In 2007, Armstrong and colleagues conducted a randomized, controlled trial of 225 diabetic subjects to evaluate the effectiveness of home temperature monitoring to reduce foot ulcers.  Subjects were randomized to either standard therapy (therapeutic footwear, diabetic foot education, regular foot care, and daily structured foot assessment) or dermal thermometry plus standard therapy.  In the Standard Therapy Group, 12.2% of patients had ulceration compared to 4.7% ulceration in the Dermal Thermometry Group. In patients with ulceration, there was a 4.8 times greater temperature difference in the foot with ulceration compared to the opposite foot. The authors concluded, “High temperature gradients between feet may predict the onset of neuropathic ulceration and self-monitoring may reduce the risk of ulceration”.   Additionally, the authors report, “ it is unknown if the same outcomes and compliance would be observed in a multicenter clinical trial over an extended period of evaluation”.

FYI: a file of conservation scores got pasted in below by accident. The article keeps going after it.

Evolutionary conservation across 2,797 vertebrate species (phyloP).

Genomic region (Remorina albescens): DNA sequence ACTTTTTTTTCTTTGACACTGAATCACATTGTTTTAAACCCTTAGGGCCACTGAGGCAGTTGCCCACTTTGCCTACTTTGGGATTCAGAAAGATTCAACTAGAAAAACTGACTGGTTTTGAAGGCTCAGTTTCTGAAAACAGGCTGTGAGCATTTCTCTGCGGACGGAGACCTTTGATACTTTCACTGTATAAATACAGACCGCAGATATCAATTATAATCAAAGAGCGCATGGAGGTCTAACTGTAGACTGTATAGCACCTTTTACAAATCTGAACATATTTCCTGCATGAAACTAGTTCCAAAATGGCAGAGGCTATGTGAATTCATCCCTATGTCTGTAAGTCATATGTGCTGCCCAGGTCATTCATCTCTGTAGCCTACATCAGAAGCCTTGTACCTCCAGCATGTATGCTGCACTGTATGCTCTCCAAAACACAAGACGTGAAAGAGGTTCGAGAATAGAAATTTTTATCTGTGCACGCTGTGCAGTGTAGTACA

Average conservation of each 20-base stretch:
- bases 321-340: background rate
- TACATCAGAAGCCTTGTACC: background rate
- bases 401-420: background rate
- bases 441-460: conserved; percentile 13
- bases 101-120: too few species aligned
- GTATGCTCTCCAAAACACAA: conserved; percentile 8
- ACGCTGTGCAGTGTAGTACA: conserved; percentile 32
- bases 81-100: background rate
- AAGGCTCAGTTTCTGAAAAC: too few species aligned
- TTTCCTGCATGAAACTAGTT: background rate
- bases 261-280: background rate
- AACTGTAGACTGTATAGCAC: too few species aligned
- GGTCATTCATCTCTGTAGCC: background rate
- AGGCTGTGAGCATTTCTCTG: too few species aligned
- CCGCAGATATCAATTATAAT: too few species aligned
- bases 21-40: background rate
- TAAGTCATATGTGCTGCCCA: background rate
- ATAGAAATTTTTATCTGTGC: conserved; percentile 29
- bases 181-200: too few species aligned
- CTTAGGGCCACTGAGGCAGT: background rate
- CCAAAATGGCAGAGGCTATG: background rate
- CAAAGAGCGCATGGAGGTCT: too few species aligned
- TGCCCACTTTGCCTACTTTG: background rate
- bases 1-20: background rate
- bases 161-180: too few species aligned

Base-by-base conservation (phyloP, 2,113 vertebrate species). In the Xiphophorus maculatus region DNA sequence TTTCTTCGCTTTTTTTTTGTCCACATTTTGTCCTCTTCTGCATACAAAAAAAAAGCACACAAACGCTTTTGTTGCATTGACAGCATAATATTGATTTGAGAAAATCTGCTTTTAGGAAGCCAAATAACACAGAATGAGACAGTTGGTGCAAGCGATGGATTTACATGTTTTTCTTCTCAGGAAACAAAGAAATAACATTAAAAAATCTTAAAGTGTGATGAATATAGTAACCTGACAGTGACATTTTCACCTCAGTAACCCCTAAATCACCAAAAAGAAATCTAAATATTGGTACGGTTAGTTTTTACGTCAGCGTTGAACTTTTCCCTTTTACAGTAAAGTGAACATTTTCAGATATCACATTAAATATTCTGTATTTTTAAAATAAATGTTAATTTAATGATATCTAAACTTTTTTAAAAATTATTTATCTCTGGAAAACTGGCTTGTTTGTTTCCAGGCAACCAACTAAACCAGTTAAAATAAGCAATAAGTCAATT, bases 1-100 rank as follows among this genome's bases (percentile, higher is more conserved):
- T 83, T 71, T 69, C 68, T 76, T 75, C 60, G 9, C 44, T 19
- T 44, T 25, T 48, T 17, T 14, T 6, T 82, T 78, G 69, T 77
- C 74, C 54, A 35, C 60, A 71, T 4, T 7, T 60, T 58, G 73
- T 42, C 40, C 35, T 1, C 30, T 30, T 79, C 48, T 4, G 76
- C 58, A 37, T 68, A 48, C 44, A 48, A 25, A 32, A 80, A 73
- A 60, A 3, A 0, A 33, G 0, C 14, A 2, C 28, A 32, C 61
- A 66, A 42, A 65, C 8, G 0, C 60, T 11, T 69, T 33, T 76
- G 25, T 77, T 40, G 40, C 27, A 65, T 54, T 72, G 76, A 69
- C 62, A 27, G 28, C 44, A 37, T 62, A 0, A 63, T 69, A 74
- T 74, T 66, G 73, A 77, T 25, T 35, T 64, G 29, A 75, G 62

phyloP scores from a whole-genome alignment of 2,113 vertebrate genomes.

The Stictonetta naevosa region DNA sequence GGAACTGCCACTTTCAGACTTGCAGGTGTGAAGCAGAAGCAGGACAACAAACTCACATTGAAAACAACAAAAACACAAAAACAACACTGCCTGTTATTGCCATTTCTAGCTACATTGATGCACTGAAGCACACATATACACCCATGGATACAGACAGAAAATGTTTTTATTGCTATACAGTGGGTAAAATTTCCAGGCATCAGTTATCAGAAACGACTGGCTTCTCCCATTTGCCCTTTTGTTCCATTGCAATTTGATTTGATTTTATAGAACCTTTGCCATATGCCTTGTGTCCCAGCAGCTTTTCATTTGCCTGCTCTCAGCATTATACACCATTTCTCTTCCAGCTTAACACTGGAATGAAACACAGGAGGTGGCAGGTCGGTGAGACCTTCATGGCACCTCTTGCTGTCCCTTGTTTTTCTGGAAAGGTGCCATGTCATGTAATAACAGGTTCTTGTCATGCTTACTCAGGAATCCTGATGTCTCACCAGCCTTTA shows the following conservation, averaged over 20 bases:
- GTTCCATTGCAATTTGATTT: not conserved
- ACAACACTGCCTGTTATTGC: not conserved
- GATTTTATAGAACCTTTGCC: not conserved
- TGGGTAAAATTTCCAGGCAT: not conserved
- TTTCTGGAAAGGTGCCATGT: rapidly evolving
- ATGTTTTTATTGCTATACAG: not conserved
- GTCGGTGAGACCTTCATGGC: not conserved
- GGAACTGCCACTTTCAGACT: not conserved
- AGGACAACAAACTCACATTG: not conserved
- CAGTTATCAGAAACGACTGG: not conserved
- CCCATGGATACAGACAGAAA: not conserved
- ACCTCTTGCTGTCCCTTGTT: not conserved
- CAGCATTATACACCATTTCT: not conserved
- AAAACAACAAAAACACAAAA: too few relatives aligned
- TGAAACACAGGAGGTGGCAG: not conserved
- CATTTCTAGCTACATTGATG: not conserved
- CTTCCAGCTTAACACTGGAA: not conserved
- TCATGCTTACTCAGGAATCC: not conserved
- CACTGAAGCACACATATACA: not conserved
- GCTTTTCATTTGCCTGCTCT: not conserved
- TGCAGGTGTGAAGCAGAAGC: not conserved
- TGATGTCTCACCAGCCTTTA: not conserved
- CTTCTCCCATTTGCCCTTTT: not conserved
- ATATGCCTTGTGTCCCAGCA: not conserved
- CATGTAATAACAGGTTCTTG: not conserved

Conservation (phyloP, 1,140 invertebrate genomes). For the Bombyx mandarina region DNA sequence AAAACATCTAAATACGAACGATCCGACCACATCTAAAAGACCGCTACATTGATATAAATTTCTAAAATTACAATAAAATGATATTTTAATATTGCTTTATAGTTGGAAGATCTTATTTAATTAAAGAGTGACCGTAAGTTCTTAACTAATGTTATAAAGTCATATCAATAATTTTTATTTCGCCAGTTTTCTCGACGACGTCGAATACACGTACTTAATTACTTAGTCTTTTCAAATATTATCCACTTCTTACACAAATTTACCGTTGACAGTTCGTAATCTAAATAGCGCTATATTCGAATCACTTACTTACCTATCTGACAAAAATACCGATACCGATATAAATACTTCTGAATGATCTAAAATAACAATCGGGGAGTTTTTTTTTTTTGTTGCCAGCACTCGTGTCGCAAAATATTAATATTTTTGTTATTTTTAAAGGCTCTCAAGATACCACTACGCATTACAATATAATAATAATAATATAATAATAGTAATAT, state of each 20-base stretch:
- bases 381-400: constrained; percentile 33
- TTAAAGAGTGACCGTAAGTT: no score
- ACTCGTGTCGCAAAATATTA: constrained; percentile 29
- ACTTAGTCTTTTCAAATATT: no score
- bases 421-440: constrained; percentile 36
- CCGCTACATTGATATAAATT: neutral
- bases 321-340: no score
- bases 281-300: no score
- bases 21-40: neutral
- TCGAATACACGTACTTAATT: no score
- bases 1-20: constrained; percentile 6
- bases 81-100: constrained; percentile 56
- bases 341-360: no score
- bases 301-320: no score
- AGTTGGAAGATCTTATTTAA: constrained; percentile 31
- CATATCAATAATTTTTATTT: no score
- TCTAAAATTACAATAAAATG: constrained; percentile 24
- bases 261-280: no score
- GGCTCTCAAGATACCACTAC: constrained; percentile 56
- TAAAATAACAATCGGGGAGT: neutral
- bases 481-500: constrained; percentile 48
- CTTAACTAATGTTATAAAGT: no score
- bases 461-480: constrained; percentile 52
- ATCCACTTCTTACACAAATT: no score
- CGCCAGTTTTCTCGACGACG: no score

In another randomized controlled trial, Lavery and colleagues studied 173 subjects with a previous history of diabetic foot ulceration. Subjects were randomized to either standard therapy, structured foot examination or enhanced therapy (infrared dermal thermometry) groups. Subjects in the enhanced therapy group were instructed to decrease their activity and contact the study nurse if they experienced a temperature difference of >4 degrees Fahrenheit between left and right corresponding sites. There were fewer foot ulcerations in the enhanced therapy group versus the standard therapy group (8.5% vs 29.3%).
 
Larger, multicenter trials are needed to assess the clinical utility of measuring skin temperature variations in the feet of diabetic patients.
 
2013 Update